Austin Ladies Hackathon
Austin Ladies Hackathon
This weekend was a blast, hacking with all women at Rackspace, and wow were the projects impressive. Here's how it went.
Friday night we gathered at a restaurant, the Flying Saucer, to meet each other and start to form teams. I’d guessimate that 20 of the 30 participants showed up. I helped out by facilitating discussions for people to find teams, and I spent a lot of the night talking to complete newcomers about what a hackathon is like, what to expect, and especially how to learn at one. We also recruited for the upcoming NoSQL Mobile App Challenge (http://rackspacemobile.challengepost.com/).
Saturday the teams gathered at Rackspace Austin to start coding. I believe most of the teams formed by the end of Friday night. The beginners were distributed quite evenly on the teams, and five teams took on five challenges. On Saturday one of the Ruby teams had one person who couldn’t get the dev environment running, so we all did “phone a friend” to get her going again. Many thanks to my Developer Relations teammate for returning my call. We got her sorted out. Pro tip: don’t name a folder "Workout Buddies – Austin Ladies Hack!” if you expect to do bundle install or bundle exec in it.
Four of the five teams wanted to know how to deploy their app, so I did a 10-minute talk about deployment, demonstrating local dev > staging >production with the developer.rackspace.com Github repo and walking through 12 Factors. It was really well received, though I don’t feel like I know enough about the topic deeply (like ansible, fabric, and so on). I did mention horizontal scaling and shooting cloud servers in the head, which was quite memorable for my young son Nathan in the front row.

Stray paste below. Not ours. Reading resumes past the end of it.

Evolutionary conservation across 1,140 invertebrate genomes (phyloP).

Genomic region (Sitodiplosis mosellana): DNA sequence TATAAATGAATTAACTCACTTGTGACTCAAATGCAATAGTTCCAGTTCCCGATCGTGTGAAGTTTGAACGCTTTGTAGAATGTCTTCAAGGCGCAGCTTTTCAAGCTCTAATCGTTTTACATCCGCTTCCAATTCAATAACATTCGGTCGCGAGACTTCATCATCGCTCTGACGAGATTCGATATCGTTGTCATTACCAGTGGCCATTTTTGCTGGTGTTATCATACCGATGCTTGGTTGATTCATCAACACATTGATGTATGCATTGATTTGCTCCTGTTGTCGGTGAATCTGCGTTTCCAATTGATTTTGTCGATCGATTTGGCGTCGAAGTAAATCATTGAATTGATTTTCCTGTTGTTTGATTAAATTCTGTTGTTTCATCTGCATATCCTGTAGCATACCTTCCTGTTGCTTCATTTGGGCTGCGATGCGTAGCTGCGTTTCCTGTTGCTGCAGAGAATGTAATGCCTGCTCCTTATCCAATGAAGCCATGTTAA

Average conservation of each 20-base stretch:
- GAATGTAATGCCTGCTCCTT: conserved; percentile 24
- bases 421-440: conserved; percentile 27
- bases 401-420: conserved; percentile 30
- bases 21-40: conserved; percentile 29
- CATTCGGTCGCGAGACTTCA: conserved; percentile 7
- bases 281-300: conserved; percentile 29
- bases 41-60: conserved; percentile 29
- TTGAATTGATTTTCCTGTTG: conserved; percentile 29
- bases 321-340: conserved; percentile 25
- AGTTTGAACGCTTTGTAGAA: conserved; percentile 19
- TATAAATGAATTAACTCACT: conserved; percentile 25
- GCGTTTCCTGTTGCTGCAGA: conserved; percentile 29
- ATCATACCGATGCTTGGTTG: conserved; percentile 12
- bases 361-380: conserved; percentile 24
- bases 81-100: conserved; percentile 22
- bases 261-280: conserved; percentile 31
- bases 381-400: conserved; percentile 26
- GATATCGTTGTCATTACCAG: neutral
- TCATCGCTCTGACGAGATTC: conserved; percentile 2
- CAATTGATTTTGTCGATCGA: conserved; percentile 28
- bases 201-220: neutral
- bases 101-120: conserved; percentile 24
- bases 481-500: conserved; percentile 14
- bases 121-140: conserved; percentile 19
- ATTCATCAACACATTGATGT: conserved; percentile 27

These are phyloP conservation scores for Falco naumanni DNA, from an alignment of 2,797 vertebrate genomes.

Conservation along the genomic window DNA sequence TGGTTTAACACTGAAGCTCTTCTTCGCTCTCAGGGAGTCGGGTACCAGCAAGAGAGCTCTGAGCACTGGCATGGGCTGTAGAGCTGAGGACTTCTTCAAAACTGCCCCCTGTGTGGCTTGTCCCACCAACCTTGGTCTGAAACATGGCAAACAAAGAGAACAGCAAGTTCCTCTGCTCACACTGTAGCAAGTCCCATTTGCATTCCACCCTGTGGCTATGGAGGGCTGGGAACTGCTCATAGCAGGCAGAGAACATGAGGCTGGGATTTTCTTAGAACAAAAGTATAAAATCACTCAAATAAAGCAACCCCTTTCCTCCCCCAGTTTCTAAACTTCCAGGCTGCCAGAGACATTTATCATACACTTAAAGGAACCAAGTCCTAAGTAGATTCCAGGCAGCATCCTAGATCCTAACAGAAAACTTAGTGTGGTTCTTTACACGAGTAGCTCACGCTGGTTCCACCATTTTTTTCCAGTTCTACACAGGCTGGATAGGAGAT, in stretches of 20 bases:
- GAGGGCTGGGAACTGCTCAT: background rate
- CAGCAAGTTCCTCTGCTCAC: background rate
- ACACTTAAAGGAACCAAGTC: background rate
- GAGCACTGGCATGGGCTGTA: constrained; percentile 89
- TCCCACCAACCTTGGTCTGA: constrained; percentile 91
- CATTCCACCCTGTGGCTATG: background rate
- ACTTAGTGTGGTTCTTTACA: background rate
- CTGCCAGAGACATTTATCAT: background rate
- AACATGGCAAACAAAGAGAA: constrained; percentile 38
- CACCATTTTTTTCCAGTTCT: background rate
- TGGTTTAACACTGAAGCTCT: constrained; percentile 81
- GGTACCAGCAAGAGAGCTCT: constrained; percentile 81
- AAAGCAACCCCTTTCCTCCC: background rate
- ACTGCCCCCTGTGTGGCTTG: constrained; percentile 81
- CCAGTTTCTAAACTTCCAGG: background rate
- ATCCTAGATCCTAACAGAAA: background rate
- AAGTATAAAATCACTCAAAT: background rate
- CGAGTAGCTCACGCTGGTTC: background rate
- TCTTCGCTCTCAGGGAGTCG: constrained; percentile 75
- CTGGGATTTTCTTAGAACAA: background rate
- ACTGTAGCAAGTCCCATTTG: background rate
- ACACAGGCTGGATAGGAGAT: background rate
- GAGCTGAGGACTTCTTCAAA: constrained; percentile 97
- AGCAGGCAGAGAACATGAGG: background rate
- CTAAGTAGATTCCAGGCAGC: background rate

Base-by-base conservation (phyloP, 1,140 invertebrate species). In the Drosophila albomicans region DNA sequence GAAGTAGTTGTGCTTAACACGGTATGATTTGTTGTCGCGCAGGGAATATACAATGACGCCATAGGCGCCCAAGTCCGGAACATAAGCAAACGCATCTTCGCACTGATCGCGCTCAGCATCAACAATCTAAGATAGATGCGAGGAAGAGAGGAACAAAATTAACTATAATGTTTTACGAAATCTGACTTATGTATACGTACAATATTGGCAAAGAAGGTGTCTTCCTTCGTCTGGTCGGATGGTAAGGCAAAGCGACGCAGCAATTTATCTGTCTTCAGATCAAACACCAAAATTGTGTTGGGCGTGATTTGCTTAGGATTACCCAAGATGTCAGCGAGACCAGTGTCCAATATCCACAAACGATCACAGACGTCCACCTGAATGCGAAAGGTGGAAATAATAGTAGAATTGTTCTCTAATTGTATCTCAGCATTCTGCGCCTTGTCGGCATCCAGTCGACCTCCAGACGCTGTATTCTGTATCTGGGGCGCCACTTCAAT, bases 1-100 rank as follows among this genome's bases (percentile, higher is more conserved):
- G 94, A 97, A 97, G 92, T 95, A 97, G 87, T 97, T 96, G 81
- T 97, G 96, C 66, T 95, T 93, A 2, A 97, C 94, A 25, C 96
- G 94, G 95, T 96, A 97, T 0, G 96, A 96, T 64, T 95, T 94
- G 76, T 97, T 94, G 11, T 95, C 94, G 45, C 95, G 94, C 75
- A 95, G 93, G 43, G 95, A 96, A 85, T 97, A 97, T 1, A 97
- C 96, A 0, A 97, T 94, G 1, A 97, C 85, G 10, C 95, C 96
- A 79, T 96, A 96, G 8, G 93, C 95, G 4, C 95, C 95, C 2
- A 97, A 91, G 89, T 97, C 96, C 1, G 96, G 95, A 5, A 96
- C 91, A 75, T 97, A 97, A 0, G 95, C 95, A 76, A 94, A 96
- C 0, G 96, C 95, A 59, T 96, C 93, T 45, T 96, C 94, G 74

My brain was so excited about the possibilities for all the teams' presentations next day. So Saturday night I researched how to populate a Google Spreadsheet with published KVM data from a Google Map but was thwarted in my POC Python code by OAuth2.
Sunday the teams came back to code for about another three hours prior to presentations. Here's a great group photo of everyone from Sunday.
Our judges were Austin site leader Bill Blackstone, new Racker and Austin Pyladies founder Sara Safavi, and Chief Scientist at Artemis Capital, Katrina Riehl. They had their work cut out for them as these teams made completely demo-able apps and great presentations. With each presentation, I thought, well, that one’s going to win. Every team shone. There wasn’t much of a competitive vibe, but we did end up with these placings and prizes provided by Ebay and NumFocus:
Texas Women’s Clinic Finder web app – Shows a map with color-coded pointers for women’s health offerings at http://twcf.webflow.com/.
Water Your Wallet: Kivy mobile app — enter a Texas city, then enter a plant name and number of plants you have in your garden or landscape, and get the cost of watering it.
Workout Buddies: Ruby/Sinatra web app – enter your workout interests, find people also interested as well as upcoming events. Hooked up with Facebook and worked really hard on Google + integration.
Special recognition for best Python app: SkillCluster – Have a primary programming language but want to know what other technologies are in high demand in job postings? Enter the primary language then the app looks for clusters of secondary skills like frameworks or co-present programming languages. Guess what co-existed the most with Python? You’ll never guess. XML.
Symptom Tracker: Android app – choose a body part then enter symptoms you or a family member is experiencing (such as a child or elderly person) on your mobile divide so you can take a listing and record to the doctor and look for trends.
Their empathy for users was incredible and a huge reason why I think we need women developers all over the place! I was inspired by the energy and technical acumen in the room.